Tuning Japanese: reliving the magic of the Pennzoil JGTC R34
In 1999, I remember coming across a photo of a yellow and black Nissan in Japan that ran in a series known as the ‘All-Japan Grand Touring Car Championship’ (JGTC). It was love at first sight. Since then, this particular Nissan has adorned my computer desktop, I’ve built models of it, and it just seems to be the one car that I can never forget. So, not long ago, I decided to track it down and do something that, as a 15-year-old, I never thought I could — come face to face with it.
Fast-forward some years, and there I was standing in a foyer in Kanagawa. A super-polite Japanese lady ushered me through a red door. The pre-hype, combined with the unknown, tipped my expectations into overload. I was finally about to come face to face with the one race car that has permanently etched itself into my memory: the ’99 JGTC GT500 championship–winning Pennzoil R34 machine built by Nismo, piloted by Satoshi Motoyama and Eric Comas, and wearing the No. 1 door card.
The RRR-stamped RB26 block is the pinnacle of the RB development. Engineered by Nismo to withstand the rigours of road racing, the block has thicker cylinder walls, extra oil and water galleries, and was cast from iron with a higher nickel content. Capacity was increased from 2600cc to 2700cc thanks to a longer 77.5mm stroke
The R34 debuted at Suzuka Circuit in ’99, and it was instantly obvious that it was a different animal to its predecessor, the R33. It is 55mm shorter in the wheelbase to make it more agile, and, except for the roof, the entire body is carbon. It ran larger rubber, and the fuel tank is shifted forward between the rear struts to improve the stability issues previously encountered due to varying fuel levels. It is the last of the JGTC Nissans to run an RB26DETT power plant, based on Nismo’s holy-grail RRR block. With a stroke increased to 77.7mm, bumping displacement to 2700cc, the dry-sumped engine produces 415kW and 500Nm at 6800rpm.
The RB is mated to an Xtrac six-speed sequential gearbox that allowed Motoyama and Comas to crunch through the gears under intense racing conditions, while ensuring that the car finished all seven rounds of the ’99 championship.
The engine location, being set low and back, provides much better traction for the R34, making it easier to drive than the R33. In true Nismo JGTC style, the brakes are AP Racing six-pot stoppers up front and four-pots in the rear. The wheels, courtesy of Volk Racing, measure 18x12 inches at the front and 18x12.75 inches at the rear and are wrapped in 315 and 335/40R18 Bridgestone Potenza slick sticky rubber. Inside, the cabin is apologetically pure race car, with a no-expense-spared approach to weight saving evident. You could be forgiven for thinking that a carbon-fibre bomb went off in the cockpit, as any weight that could be shaved off, was. The simplistic cocoon-style environment created around the driver allows for anything to be accessed without the driver moving his hands far from the wheel. Space is certainly a premium inside, with the cockpit coming right up to meet the driver. Couple the intricate cage with the passenger side of the cabin, which stores all the electronics, and you have something resembling a cramped Japanese high-rise apartment.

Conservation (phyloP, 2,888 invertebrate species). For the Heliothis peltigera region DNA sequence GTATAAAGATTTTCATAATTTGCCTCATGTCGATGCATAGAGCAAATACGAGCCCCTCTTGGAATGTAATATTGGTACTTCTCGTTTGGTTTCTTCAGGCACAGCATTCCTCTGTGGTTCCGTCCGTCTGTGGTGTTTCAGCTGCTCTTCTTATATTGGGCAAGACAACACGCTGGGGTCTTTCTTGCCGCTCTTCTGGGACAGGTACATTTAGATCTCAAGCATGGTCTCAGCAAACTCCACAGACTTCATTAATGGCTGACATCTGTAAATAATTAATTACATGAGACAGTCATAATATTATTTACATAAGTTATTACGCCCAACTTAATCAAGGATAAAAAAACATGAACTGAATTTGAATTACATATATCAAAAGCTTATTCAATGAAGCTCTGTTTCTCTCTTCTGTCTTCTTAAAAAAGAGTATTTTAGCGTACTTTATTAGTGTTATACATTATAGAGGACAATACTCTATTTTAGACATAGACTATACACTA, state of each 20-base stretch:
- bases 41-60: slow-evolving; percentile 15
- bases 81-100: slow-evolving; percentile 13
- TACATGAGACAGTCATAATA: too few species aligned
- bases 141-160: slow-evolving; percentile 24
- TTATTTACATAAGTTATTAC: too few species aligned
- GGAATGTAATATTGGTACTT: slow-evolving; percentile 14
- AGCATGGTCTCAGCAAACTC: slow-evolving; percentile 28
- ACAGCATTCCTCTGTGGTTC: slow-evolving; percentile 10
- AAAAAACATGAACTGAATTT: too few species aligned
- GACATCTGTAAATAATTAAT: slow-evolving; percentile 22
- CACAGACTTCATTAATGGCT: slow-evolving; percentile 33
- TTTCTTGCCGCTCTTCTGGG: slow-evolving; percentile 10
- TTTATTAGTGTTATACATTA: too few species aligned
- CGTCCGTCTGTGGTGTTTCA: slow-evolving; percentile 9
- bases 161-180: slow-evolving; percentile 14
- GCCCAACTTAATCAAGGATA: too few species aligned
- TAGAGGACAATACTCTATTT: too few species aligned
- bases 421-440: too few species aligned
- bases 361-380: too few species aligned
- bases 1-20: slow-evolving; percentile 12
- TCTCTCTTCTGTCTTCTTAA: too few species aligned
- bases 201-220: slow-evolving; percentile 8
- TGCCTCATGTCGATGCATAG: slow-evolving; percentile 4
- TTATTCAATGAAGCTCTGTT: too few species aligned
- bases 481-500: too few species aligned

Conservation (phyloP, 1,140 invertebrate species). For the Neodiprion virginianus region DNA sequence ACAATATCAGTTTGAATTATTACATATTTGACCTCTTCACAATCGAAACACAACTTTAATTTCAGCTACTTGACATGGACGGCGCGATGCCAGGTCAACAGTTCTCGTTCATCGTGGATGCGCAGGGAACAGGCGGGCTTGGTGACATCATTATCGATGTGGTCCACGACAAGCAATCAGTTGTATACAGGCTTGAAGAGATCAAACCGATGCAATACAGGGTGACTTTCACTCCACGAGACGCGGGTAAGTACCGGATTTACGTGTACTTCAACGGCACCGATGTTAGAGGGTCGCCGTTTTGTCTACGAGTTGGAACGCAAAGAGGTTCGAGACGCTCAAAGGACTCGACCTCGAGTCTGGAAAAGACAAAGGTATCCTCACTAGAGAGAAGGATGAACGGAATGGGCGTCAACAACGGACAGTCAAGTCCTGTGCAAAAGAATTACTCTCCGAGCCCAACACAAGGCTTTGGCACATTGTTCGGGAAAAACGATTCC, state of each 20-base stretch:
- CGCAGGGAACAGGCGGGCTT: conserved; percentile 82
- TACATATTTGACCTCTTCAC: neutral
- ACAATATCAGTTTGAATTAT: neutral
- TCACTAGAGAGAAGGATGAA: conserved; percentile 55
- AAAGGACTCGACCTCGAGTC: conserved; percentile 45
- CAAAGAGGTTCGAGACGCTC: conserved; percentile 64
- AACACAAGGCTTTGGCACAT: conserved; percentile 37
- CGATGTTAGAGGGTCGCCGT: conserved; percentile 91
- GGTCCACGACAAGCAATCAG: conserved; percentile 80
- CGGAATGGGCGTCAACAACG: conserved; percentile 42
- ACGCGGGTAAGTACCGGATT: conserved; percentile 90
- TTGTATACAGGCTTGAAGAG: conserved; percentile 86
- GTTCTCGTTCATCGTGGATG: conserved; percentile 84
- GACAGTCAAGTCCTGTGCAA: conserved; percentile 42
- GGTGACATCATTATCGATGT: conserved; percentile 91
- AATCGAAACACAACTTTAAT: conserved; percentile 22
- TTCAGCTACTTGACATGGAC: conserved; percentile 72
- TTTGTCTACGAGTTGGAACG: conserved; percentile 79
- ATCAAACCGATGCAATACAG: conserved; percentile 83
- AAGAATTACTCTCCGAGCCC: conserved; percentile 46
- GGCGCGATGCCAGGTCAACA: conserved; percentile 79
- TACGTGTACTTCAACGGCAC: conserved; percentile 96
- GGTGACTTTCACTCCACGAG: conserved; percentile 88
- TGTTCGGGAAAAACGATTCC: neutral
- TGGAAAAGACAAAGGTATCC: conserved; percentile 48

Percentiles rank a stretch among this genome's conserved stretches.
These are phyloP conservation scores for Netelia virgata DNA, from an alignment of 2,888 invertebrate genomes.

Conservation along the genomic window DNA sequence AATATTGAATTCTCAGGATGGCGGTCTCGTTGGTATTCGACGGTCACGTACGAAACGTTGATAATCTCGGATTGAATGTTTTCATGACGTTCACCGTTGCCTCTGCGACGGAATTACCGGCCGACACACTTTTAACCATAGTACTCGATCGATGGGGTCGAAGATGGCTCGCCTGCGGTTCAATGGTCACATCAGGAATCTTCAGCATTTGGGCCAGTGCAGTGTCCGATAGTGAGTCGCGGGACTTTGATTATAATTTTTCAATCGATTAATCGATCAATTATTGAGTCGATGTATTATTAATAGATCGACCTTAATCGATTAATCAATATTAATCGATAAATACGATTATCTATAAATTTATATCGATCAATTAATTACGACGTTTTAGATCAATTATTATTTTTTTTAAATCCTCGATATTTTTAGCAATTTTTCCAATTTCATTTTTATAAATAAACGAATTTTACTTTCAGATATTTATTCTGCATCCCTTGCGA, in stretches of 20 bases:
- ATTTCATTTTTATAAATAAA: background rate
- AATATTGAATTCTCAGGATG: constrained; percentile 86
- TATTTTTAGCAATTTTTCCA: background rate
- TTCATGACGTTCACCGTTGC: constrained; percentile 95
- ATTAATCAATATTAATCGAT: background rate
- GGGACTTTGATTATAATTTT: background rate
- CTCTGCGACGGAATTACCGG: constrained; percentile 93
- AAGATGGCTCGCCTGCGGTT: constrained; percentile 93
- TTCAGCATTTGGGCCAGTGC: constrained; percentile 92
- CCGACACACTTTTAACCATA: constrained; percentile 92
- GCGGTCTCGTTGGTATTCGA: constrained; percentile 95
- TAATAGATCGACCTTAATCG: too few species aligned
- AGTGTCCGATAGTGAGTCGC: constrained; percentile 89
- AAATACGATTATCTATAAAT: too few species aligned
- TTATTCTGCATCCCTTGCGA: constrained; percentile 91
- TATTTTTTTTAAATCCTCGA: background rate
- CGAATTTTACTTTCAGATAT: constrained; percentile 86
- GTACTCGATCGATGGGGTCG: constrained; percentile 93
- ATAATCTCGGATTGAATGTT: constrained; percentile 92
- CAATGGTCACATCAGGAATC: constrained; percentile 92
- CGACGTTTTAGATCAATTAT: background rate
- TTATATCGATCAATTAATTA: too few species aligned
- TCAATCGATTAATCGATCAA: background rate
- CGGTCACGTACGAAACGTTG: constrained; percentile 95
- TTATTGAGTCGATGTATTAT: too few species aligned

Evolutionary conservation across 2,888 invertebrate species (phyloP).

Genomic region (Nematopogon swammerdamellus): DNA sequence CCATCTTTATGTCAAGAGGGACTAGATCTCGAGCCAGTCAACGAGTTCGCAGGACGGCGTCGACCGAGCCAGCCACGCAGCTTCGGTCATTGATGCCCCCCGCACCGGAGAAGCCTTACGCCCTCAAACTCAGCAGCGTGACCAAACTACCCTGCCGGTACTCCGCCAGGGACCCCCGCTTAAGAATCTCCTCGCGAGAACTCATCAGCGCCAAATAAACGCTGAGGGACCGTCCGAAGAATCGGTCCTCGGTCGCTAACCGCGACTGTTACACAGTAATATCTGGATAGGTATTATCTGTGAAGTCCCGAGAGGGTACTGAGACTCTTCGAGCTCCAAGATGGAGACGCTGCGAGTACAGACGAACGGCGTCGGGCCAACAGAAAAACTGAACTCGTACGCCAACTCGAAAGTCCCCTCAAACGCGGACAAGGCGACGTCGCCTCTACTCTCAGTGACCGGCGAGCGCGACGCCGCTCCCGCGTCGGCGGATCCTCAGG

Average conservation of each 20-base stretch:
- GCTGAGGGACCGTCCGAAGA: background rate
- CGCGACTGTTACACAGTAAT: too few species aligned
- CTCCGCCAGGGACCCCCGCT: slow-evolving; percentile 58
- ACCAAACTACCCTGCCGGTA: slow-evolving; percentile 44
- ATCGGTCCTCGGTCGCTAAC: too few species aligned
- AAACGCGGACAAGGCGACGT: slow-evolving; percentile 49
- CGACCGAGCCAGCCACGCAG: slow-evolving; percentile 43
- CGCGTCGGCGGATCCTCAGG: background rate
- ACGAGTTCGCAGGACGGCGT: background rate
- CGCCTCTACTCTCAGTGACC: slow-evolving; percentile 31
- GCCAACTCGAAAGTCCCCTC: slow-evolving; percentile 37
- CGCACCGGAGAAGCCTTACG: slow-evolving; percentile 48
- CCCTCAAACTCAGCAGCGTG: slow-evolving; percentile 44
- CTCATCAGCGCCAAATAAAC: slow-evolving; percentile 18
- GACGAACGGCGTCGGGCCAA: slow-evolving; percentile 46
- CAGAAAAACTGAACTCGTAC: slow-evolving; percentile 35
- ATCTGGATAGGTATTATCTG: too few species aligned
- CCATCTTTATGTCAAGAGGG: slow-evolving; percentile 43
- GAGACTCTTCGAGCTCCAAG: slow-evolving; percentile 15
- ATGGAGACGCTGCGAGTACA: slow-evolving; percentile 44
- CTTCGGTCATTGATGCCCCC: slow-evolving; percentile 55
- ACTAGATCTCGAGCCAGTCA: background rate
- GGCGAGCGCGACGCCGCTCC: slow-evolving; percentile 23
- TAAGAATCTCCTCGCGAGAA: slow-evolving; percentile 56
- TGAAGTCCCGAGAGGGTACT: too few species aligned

It has now been 18 years since this monster was the pinnacle of Nismo motorsport technology, rubbing paint with other iconic GT500 machines at speeds upwards of 300kph, but, just like a fine wine, it has only gotten better with age. At the time, the Pennzoil livery was already tried and tested, and suited the lines of the R34, as if it had been designed for it. Lined up alongside other iconic cars like the Group 5 silhouette cars and the R32 Calsonic JGTC machine, the R34 certainly holds its own as an integral part of Nissan’s racing pedigree. The Pennzoil R34 is, without a doubt, one of the crown jewels in the Nismo empire, and this car now fittingly calls the DNA (Datsun Nissan Automuseum) home. All the cars within the compound are serviced and maintained regularly by a small tight-knit group of the best mechanics, many of who are now retired but engineered such machines in period, which means the cars aren’t just museum paperweights. The No. 1 machine now sports a passenger seat shoehorned into the cockpit, as its retirement duties include giving a few lucky passengers a first-hand experience of ’90s JGTC.
While I might not have been that lucky, simply being at the Nismo Festival held at Fuji Speedway was an incredible experience. The unmissable event entails the most iconic Nissan machinery all coming out to play for one day. It is an event that Nissan describes as “a thank-you to all our loyal fans”. Standing on the front straight while the Pennzoil R34 idled up to its grid box while big brother R33 pulled in alongside sent waves of shivers down my back, the angry 2.7-litre RB engines idling away sounding like a vibrating box of nuts and bolts. After the track was clear of photographers, mechanics, and race queens, it was time to set the cars loose. The rare sight of a group of ’90s JGTC cars hurtling towards a corner, flames belching from the side-draught exhausts, brake rotors glowing, left me mesmerized; it was as if I was 15 all over again. That level of amazement and awe can’t be replicated often — a million feelings, a thousand thoughts, a hundred memories, produced by just one car.
This article originally appeared in NZ Performance Car issue No. 254 — to get your grubby mitts on a copy, click the cover below: